Thank you to Google for highlighting the birthday of Laura Ingalls Wilder in the Google home page for today. Laura was born on February 7, 1867.
I will definitely order Wilder's autobiography, just now published.
The contrast between the Little House on the Prairie books and the harsh realities of Wilder's own life is directly parallel to the contrast between Little Women and the hardships faced by Louisa May Alcott and her mother Abigail May Alcott.
Marmee and Louisa: The Untold Story of Louisa May Alcott and Her Mother by Eve LaPlante thoroughly and painfully chronicles the realities of the four sisters whose lives were transformed into fiction by Louisa. This double biography was published by Simon & Schuster in 2012.
Their father, Bronson Alcott, was a narcissist and dreamer who did not support his family.
The girls' mother, Abigail May Alcott, attempted to earn money by serving in Boston as one of the first ever social workers. Unfortunately, she contracted smallpox and scarlet fever, bringing them home to her daughters.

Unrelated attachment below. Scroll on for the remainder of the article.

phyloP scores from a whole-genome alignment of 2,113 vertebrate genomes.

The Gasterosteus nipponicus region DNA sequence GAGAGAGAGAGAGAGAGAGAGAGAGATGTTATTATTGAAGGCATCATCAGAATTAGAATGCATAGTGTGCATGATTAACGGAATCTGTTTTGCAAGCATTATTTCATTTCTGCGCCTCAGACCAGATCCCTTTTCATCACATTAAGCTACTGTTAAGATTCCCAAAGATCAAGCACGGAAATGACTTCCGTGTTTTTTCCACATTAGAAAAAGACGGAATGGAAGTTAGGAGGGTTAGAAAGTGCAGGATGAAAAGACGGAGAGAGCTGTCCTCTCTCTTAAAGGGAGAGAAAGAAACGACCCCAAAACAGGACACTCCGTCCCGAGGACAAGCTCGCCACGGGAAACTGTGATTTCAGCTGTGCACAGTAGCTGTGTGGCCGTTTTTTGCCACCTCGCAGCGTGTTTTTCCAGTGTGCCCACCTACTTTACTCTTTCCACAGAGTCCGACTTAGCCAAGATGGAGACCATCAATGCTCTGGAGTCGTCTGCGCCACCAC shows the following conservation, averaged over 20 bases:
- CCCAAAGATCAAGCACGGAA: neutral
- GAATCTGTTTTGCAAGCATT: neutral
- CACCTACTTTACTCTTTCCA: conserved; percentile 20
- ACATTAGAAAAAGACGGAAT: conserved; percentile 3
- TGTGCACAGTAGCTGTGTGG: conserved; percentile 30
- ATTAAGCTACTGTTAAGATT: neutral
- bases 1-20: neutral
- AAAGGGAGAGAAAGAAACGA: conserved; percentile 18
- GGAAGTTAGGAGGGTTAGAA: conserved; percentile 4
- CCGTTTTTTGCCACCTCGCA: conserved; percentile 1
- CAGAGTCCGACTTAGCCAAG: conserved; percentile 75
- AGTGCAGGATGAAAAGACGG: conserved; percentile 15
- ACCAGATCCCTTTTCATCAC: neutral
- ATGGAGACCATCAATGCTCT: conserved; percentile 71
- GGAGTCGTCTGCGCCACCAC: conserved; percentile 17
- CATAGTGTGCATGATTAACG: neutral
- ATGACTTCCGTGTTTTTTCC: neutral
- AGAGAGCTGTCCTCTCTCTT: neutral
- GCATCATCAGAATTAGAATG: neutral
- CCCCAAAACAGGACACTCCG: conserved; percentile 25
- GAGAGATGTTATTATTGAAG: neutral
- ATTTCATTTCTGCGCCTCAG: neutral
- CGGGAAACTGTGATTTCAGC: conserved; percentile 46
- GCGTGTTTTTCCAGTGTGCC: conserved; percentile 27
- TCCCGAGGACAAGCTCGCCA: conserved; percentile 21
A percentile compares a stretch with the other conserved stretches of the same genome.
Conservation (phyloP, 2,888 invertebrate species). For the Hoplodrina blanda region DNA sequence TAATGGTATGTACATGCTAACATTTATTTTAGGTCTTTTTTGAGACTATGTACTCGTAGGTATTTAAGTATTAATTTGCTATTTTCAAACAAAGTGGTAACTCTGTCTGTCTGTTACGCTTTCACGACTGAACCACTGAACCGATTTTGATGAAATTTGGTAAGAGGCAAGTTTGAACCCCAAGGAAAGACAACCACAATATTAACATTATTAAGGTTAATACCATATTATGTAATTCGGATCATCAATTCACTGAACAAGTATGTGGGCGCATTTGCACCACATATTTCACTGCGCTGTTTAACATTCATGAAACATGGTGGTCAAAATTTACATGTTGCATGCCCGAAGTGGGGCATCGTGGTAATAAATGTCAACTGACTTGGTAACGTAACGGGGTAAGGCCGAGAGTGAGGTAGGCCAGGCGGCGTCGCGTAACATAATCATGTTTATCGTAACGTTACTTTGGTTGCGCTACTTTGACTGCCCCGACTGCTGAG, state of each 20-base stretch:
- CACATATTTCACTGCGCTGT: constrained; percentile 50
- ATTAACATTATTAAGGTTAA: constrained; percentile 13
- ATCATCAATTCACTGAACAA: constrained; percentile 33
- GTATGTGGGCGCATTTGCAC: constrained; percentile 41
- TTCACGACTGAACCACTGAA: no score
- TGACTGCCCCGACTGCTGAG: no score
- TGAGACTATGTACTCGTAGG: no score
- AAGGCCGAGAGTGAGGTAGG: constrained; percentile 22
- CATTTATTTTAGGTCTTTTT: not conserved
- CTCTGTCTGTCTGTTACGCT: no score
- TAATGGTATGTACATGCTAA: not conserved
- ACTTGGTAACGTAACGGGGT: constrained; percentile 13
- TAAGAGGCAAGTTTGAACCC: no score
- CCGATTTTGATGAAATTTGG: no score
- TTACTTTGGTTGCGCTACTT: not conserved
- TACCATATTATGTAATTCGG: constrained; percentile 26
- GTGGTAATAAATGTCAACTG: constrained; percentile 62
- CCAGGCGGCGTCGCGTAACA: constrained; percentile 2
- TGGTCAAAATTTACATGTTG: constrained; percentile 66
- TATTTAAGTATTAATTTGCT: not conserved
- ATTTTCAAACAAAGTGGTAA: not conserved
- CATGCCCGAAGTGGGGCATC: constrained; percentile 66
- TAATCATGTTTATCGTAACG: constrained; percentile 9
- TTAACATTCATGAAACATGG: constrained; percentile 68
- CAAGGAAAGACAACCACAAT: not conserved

Ever wonder what Beth actually died of? Damage to her heart caused by smallpox and scarlet fever.
Louisa, her mother, her uncle, and her sisters worked for the abolition of slavery and for women's right to vote. When then Civil War began, Louisa wanted to serve, so she enlisted as a nurse in a hospital in Washington, D.C.
Shortly thereafter, she contracted typhoid pneumonia, surviving the initial fever but permanently impairing her health and causing an auto-immune disorder that killed her at age 55.
At least she was able to attend a town meeting and vote for the first time in a local election in Concord, Massachusetts, in 1880.
Why do we love these fictional, romanticized accounts of women's lives but avoid the harsh realities?
Walt Disney and Hollywood have been giving the public sugary dreams for years.
At last some of us are brave enough to drink the stronger medicine, straight from the author's own life.